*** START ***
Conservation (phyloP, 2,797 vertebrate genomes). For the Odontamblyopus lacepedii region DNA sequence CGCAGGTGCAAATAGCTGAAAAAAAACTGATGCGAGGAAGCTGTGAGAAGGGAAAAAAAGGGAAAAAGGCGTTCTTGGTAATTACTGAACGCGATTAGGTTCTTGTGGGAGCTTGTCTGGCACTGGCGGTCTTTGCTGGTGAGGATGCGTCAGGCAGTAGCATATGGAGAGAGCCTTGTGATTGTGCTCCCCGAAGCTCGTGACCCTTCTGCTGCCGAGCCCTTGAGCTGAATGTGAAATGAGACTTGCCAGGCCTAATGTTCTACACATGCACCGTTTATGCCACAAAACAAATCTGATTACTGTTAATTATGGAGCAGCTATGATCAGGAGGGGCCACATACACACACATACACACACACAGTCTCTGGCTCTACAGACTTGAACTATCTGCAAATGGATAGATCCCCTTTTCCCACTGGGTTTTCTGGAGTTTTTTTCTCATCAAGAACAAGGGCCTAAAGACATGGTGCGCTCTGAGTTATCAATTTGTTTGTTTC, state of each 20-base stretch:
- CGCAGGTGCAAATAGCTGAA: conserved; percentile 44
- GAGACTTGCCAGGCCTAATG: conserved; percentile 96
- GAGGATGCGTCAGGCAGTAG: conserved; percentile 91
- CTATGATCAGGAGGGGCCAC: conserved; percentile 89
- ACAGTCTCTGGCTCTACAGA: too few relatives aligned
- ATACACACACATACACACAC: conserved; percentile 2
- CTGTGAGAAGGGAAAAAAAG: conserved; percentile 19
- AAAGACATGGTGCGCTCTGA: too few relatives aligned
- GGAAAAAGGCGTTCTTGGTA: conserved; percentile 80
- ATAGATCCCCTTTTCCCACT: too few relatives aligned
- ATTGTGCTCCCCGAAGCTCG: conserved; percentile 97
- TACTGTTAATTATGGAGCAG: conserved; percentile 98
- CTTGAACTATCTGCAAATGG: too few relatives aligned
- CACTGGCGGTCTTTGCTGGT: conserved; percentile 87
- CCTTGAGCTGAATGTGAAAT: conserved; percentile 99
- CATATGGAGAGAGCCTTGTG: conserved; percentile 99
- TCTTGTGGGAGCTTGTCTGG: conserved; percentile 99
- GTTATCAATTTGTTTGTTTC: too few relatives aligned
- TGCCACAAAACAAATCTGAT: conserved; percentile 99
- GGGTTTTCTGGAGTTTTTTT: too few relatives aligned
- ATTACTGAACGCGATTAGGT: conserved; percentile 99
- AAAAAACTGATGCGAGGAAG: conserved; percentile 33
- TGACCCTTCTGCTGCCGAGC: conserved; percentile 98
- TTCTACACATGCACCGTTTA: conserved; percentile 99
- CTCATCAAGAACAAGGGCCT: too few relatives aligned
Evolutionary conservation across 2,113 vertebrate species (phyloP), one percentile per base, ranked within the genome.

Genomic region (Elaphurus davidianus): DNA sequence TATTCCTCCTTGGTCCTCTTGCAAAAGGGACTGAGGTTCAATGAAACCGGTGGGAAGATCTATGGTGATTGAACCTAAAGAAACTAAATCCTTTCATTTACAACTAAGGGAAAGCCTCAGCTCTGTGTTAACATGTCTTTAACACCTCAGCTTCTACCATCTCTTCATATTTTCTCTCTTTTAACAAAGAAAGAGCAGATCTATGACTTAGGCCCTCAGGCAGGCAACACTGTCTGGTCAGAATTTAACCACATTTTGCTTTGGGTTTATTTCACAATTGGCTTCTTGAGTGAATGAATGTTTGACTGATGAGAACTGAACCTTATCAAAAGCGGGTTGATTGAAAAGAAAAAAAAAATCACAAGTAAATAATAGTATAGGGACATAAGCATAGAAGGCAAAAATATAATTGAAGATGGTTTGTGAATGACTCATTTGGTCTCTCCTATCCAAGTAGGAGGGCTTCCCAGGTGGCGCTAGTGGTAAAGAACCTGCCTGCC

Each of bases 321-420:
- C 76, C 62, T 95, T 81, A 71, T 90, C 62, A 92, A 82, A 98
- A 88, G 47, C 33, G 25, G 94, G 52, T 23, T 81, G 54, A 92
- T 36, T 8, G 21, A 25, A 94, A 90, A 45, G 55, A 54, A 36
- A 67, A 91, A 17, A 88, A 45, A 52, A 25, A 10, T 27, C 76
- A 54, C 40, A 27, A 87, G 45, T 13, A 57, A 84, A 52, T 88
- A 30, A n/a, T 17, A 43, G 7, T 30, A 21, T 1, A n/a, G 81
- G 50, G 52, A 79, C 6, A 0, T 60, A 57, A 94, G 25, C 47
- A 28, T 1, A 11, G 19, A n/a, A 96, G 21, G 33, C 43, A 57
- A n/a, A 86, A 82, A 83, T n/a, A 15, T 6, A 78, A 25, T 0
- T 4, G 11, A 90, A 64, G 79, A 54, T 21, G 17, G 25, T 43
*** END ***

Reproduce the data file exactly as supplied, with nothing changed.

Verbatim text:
Conservation (phyloP, 2,797 vertebrate genomes). For the Odontamblyopus lacepedii region DNA sequence CGCAGGTGCAAATAGCTGAAAAAAAACTGATGCGAGGAAGCTGTGAGAAGGGAAAAAAAGGGAAAAAGGCGTTCTTGGTAATTACTGAACGCGATTAGGTTCTTGTGGGAGCTTGTCTGGCACTGGCGGTCTTTGCTGGTGAGGATGCGTCAGGCAGTAGCATATGGAGAGAGCCTTGTGATTGTGCTCCCCGAAGCTCGTGACCCTTCTGCTGCCGAGCCCTTGAGCTGAATGTGAAATGAGACTTGCCAGGCCTAATGTTCTACACATGCACCGTTTATGCCACAAAACAAATCTGATTACTGTTAATTATGGAGCAGCTATGATCAGGAGGGGCCACATACACACACATACACACACACAGTCTCTGGCTCTACAGACTTGAACTATCTGCAAATGGATAGATCCCCTTTTCCCACTGGGTTTTCTGGAGTTTTTTTCTCATCAAGAACAAGGGCCTAAAGACATGGTGCGCTCTGAGTTATCAATTTGTTTGTTTC, state of each 20-base stretch:
- CGCAGGTGCAAATAGCTGAA: conserved; percentile 44
- GAGACTTGCCAGGCCTAATG: conserved; percentile 96
- GAGGATGCGTCAGGCAGTAG: conserved; percentile 91
- CTATGATCAGGAGGGGCCAC: conserved; percentile 89
- ACAGTCTCTGGCTCTACAGA: too few relatives aligned
- ATACACACACATACACACAC: conserved; percentile 2
- CTGTGAGAAGGGAAAAAAAG: conserved; percentile 19
- AAAGACATGGTGCGCTCTGA: too few relatives aligned
- GGAAAAAGGCGTTCTTGGTA: conserved; percentile 80
- ATAGATCCCCTTTTCCCACT: too few relatives aligned
- ATTGTGCTCCCCGAAGCTCG: conserved; percentile 97
- TACTGTTAATTATGGAGCAG: conserved; percentile 98
- CTTGAACTATCTGCAAATGG: too few relatives aligned
- CACTGGCGGTCTTTGCTGGT: conserved; percentile 87
- CCTTGAGCTGAATGTGAAAT: conserved; percentile 99
- CATATGGAGAGAGCCTTGTG: conserved; percentile 99
- TCTTGTGGGAGCTTGTCTGG: conserved; percentile 99
- GTTATCAATTTGTTTGTTTC: too few relatives aligned
- TGCCACAAAACAAATCTGAT: conserved; percentile 99
- GGGTTTTCTGGAGTTTTTTT: too few relatives aligned
- ATTACTGAACGCGATTAGGT: conserved; percentile 99
- AAAAAACTGATGCGAGGAAG: conserved; percentile 33
- TGACCCTTCTGCTGCCGAGC: conserved; percentile 98
- TTCTACACATGCACCGTTTA: conserved; percentile 99
- CTCATCAAGAACAAGGGCCT: too few relatives aligned
Evolutionary conservation across 2,113 vertebrate species (phyloP), one percentile per base, ranked within the genome.

Genomic region (Elaphurus davidianus): DNA sequence TATTCCTCCTTGGTCCTCTTGCAAAAGGGACTGAGGTTCAATGAAACCGGTGGGAAGATCTATGGTGATTGAACCTAAAGAAACTAAATCCTTTCATTTACAACTAAGGGAAAGCCTCAGCTCTGTGTTAACATGTCTTTAACACCTCAGCTTCTACCATCTCTTCATATTTTCTCTCTTTTAACAAAGAAAGAGCAGATCTATGACTTAGGCCCTCAGGCAGGCAACACTGTCTGGTCAGAATTTAACCACATTTTGCTTTGGGTTTATTTCACAATTGGCTTCTTGAGTGAATGAATGTTTGACTGATGAGAACTGAACCTTATCAAAAGCGGGTTGATTGAAAAGAAAAAAAAAATCACAAGTAAATAATAGTATAGGGACATAAGCATAGAAGGCAAAAATATAATTGAAGATGGTTTGTGAATGACTCATTTGGTCTCTCCTATCCAAGTAGGAGGGCTTCCCAGGTGGCGCTAGTGGTAAAGAACCTGCCTGCC

Each of bases 321-420:
- C 76, C 62, T 95, T 81, A 71, T 90, C 62, A 92, A 82, A 98
- A 88, G 47, C 33, G 25, G 94, G 52, T 23, T 81, G 54, A 92
- T 36, T 8, G 21, A 25, A 94, A 90, A 45, G 55, A 54, A 36
- A 67, A 91, A 17, A 88, A 45, A 52, A 25, A 10, T 27, C 76
- A 54, C 40, A 27, A 87, G 45, T 13, A 57, A 84, A 52, T 88
- A 30, A n/a, T 17, A 43, G 7, T 30, A 21, T 1, A n/a, G 81
- G 50, G 52, A 79, C 6, A 0, T 60, A 57, A 94, G 25, C 47
- A 28, T 1, A 11, G 19, A n/a, A 96, G 21, G 33, C 43, A 57
- A n/a, A 86, A 82, A 83, T n/a, A 15, T 6, A 78, A 25, T 0
- T 4, G 11, A 90, A 64, G 79, A 54, T 21, G 17, G 25, T 43